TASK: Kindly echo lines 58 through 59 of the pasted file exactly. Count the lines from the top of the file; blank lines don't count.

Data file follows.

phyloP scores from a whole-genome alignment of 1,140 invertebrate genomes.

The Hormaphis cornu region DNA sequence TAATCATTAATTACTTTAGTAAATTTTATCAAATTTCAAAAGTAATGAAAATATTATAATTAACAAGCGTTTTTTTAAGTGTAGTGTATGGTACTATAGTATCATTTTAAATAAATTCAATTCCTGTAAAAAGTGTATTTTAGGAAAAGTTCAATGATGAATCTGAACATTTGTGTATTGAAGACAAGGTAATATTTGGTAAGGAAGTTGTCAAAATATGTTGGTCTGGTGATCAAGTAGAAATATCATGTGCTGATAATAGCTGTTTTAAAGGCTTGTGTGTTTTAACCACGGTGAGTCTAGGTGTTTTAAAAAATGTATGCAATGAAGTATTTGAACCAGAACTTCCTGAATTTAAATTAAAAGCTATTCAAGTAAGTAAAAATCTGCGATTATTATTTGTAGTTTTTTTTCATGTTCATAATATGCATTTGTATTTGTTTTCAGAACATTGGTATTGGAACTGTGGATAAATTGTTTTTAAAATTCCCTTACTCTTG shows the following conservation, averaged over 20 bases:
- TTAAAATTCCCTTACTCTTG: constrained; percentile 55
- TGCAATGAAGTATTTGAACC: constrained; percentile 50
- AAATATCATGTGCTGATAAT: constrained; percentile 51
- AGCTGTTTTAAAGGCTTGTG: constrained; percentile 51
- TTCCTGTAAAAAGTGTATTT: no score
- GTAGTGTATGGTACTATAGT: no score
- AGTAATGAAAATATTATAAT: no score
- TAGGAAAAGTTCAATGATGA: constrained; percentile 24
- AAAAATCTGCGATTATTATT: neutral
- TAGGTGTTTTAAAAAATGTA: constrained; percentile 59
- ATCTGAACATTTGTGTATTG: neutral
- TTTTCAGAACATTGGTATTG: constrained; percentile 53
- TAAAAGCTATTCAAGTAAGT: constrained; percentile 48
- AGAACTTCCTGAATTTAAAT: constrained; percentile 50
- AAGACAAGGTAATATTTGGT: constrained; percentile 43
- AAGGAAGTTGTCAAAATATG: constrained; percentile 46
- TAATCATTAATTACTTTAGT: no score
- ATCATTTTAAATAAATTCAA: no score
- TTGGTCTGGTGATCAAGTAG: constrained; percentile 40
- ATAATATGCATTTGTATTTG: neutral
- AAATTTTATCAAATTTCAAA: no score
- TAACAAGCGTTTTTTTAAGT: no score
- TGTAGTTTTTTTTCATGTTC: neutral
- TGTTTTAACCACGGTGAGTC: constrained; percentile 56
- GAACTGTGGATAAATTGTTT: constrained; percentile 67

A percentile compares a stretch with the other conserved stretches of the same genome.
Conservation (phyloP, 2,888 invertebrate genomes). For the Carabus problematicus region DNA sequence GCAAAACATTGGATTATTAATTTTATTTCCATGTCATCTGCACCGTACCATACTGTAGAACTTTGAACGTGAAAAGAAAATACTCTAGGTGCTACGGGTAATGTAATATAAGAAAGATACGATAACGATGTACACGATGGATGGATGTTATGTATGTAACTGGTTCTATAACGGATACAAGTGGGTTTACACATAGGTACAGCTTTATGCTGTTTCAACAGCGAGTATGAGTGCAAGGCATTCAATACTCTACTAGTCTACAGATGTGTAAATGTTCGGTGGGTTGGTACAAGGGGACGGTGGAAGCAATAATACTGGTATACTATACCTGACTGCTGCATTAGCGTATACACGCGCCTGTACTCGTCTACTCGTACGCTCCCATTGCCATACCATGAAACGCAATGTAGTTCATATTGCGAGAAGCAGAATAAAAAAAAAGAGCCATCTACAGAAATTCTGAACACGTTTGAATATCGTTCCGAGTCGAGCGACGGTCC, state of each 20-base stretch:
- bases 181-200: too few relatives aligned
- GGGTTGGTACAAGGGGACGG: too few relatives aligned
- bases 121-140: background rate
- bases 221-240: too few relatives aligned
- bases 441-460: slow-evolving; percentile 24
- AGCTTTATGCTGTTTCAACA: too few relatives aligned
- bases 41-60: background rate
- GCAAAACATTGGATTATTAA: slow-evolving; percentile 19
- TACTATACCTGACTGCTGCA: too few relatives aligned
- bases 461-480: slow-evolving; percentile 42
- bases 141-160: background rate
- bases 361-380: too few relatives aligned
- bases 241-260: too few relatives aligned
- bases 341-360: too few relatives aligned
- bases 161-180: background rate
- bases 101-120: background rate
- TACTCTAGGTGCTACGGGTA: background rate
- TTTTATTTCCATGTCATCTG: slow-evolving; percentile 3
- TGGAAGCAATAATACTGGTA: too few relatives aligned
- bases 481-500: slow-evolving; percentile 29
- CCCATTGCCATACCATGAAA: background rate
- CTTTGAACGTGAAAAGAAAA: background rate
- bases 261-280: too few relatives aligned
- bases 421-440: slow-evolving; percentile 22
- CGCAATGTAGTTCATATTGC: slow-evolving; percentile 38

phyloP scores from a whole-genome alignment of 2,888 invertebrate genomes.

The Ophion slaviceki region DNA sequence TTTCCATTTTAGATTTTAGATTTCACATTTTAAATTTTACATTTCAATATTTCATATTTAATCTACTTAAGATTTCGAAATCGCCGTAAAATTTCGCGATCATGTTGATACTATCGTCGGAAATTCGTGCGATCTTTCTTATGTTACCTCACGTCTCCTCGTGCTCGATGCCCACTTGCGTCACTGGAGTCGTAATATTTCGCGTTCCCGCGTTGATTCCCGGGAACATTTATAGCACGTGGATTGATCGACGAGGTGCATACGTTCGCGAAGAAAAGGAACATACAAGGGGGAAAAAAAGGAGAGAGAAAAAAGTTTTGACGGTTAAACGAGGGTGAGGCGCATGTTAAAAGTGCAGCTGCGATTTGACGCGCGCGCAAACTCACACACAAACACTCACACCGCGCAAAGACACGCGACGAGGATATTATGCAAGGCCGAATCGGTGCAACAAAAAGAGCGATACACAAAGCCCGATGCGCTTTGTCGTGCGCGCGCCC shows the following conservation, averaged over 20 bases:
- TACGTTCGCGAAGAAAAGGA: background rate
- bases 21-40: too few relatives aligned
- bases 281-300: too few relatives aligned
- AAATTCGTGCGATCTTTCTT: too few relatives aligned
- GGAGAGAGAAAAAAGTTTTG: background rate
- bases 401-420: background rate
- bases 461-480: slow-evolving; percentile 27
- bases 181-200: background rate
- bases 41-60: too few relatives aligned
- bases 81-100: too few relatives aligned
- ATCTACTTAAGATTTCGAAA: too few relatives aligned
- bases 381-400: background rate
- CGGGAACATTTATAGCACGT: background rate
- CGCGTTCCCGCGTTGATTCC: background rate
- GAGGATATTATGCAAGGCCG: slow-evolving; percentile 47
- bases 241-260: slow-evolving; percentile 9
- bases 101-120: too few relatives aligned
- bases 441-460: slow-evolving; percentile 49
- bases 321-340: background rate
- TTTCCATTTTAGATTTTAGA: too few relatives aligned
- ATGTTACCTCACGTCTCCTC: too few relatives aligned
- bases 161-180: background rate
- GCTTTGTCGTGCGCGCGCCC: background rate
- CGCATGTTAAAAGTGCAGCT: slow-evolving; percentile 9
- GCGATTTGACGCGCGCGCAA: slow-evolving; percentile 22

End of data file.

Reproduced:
- bases 21-40: too few relatives aligned
- bases 281-300: too few relatives aligned